A proposed class action alleges Lenovo has displayed false “regular” prices on its website in order to deceive consumers into believing they are buying certain products at a discount.
According to the lawsuit, Lenovo’s false reference prices have the effect of artificially inflating the perceived value of its products, and entice consumers into making purchases they otherwise would not have made. The case claims this practice violates California law, under which retailers are prohibited from advertising an item’s former price unless it was the “prevailing market price” during the previous three months.
Lenovo, in reality, does not sell its products for the advertised “regular” price listed on its website, and instead fabricates the amount in order to trick consumers into believing they are “getting an incredible deal,” the suit alleges. Per the case, the “pervasive, ongoing nature” of this deceptive marketing practice demonstrates that it is “central to [Lenovo’s] overall marketing strategy.”
The lawsuit states that Lenovo, described in the complaint as the largest computer manufacturer in the world, has no physical retail stores in the U.S., and instead sells its products directly to consumers through its website. According to the case, Lenovo often advertises a “regular” price for its products, which, prior to August 25, 2021, was represented either as the “Web Price,” “Base Price” or as a strikethrough price such as $1,199.99. Below each regular price, Lenovo listed a sale price represented as the “After Instant Savings” or “After eCoupon” price and accompanied by a dollar amount or percentage purportedly saved, the suit relays. While Lenovo redesigned its website on August 25, “the substance of its deceptive pricing scheme remains the same,” the case alleges.
The lawsuit claims, however, that the “vast majority” of Lenovo’s regular prices are false and deceptive because they do not represent the prices at which the products were actually sold “for a reasonably substantial period of time.” For example, the complaint states, although Lenovo advertised in June 2021 that the regular price of its ThinkPad X1 Carbon Gen 8 Intel (14”) laptop was $2,279 and offered it for sale at a 40 percent discount with a purported sale price of $1,367.40, the laptop was “rarely, if ever,” sold for “anywhere near” the advertised regular price, as purportedly demonstrated in the pricing table below:
The case claims Lenovo’s false reference pricing scheme is “so deeply ingrained in its marketing strategy” that when the retailer increases the sale price of an item, it also increases the regular price in order to maintain a certain percent-off discount. In the example above, while Lenovo increased the sale price of the X1 laptop between April and June 2021, the advertised “regular” price of the computer was also increased to maintain a 40 percent discount, the suit says.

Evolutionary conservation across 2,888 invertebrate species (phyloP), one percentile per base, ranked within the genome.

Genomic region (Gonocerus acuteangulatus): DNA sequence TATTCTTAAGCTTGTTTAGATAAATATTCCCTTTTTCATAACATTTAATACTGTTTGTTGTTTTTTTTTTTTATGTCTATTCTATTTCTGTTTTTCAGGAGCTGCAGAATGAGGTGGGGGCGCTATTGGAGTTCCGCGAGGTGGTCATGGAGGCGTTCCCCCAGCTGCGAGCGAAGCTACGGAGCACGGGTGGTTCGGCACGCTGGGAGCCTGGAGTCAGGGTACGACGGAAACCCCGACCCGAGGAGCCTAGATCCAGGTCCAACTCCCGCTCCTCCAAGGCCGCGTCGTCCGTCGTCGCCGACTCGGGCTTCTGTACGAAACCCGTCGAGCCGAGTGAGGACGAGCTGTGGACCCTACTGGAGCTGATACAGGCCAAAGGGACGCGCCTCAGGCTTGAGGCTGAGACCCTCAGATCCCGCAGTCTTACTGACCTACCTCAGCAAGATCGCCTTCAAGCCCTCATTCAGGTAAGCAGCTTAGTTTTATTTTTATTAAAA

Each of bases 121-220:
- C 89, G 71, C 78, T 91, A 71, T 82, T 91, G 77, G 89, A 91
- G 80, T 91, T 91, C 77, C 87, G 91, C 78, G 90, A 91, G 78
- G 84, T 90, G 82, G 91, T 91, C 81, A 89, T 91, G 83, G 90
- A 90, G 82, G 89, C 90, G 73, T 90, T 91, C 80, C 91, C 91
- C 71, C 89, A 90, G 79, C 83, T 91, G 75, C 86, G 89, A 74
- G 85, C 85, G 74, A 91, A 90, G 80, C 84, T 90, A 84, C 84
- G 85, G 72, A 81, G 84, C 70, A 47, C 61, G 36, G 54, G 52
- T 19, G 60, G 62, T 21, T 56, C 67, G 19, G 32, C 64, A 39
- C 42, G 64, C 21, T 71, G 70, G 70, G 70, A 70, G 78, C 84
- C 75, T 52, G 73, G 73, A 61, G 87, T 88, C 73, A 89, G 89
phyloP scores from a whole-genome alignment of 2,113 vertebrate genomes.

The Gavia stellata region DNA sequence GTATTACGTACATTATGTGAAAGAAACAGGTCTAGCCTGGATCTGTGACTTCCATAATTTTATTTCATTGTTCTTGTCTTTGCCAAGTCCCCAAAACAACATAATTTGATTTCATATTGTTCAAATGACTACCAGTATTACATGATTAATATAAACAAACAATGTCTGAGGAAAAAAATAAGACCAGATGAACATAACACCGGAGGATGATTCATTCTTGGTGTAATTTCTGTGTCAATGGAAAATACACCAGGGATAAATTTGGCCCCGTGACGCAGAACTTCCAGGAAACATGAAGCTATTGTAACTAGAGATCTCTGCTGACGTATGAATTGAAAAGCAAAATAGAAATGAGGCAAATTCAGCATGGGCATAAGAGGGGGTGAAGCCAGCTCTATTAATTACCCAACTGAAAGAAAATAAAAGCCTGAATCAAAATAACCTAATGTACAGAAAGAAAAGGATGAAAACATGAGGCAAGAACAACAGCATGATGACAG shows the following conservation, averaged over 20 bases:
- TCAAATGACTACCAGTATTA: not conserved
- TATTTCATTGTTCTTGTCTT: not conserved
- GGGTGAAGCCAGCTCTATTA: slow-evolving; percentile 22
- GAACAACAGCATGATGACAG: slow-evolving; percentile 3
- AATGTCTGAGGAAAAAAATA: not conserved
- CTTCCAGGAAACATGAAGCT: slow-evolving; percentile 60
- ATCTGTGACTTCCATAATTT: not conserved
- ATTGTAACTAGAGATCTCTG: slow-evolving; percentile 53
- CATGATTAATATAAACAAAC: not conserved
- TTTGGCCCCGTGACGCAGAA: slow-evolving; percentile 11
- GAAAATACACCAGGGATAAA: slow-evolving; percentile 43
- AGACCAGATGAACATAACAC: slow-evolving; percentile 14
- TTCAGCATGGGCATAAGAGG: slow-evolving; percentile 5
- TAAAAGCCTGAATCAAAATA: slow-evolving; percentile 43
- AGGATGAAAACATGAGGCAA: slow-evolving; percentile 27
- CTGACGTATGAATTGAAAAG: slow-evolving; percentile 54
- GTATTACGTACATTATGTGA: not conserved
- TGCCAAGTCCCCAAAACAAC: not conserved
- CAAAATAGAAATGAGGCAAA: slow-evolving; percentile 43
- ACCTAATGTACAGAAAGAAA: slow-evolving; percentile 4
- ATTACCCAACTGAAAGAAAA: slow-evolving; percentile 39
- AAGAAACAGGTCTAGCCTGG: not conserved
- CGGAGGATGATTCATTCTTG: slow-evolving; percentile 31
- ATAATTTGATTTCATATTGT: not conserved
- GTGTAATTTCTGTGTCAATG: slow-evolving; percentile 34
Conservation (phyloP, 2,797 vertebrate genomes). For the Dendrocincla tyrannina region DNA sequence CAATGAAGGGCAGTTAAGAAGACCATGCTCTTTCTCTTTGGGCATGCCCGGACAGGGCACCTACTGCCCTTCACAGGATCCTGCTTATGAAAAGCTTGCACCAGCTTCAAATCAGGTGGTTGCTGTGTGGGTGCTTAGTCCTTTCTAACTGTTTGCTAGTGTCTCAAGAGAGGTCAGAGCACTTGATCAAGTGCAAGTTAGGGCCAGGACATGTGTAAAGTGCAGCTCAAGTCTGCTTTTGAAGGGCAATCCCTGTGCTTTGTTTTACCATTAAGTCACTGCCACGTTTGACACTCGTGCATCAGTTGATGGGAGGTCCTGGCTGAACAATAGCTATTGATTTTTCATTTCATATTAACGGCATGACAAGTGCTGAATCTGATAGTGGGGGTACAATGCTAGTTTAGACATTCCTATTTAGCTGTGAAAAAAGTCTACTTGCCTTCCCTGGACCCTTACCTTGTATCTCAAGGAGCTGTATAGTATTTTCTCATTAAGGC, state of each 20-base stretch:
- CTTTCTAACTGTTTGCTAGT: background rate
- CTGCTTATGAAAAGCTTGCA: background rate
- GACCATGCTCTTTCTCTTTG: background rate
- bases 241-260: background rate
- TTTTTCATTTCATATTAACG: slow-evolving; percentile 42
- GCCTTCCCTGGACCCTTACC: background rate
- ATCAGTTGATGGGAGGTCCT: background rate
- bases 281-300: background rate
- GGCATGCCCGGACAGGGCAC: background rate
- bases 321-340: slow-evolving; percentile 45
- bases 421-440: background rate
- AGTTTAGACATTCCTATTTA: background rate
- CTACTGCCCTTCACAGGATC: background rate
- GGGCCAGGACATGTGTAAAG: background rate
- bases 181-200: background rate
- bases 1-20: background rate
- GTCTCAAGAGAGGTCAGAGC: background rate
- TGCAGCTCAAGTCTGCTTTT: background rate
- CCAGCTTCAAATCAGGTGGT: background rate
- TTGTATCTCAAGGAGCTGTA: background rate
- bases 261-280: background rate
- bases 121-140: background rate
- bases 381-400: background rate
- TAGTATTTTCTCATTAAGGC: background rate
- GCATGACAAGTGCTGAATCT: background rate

“The parallel increases to the sale price and regular price demonstrate that the regular prices did not reflect the actual price at which Lenovo formerly sold the X1 Laptop,” the complaint reads. “Rather, Lenovo deliberately inflated the regular price to convey a false sense of savings to potential customers—here, 40% off.”
According to the suit, pricing data collected by the plaintiffs’ counsel over the course of more than three months demonstrates that Lenovo’s products are on sale roughly 75 to 80 percent of the time.
The case goes on to claim that Lenovo further perpetuates this scheme by advertising that the sale prices are available for a limited time, and thus pressures consumers into making a purchase in order to take advantage of the purported offer. Through “eCoupons,” Lenovo misleads consumers into believing they must act before the supposed coupon expires when, in reality, Lenovo simply updates its coupon codes and continues to sell the product at the same “discounted” price, according to the suit. The case claims the defendant’s coupon codes, which frequently incorporate a reference to a specific month, holiday or sale, are “a sham” and merely a means to increase sales.
Likewise, the suit says, the company’s representation that a certain percentage of coupons have already been claimed, or that advertised discounts will end at a certain time, is similarly false and misleading given Lenovo simply continues to sell its products “at the same price and discount” whenever a sale purportedly expires.
The lawsuit seeks an injunction ordering Lenovo to cease its allegedly false and deceptive pricing scheme as well as damages for certain consumers who were purportedly injured thereby.
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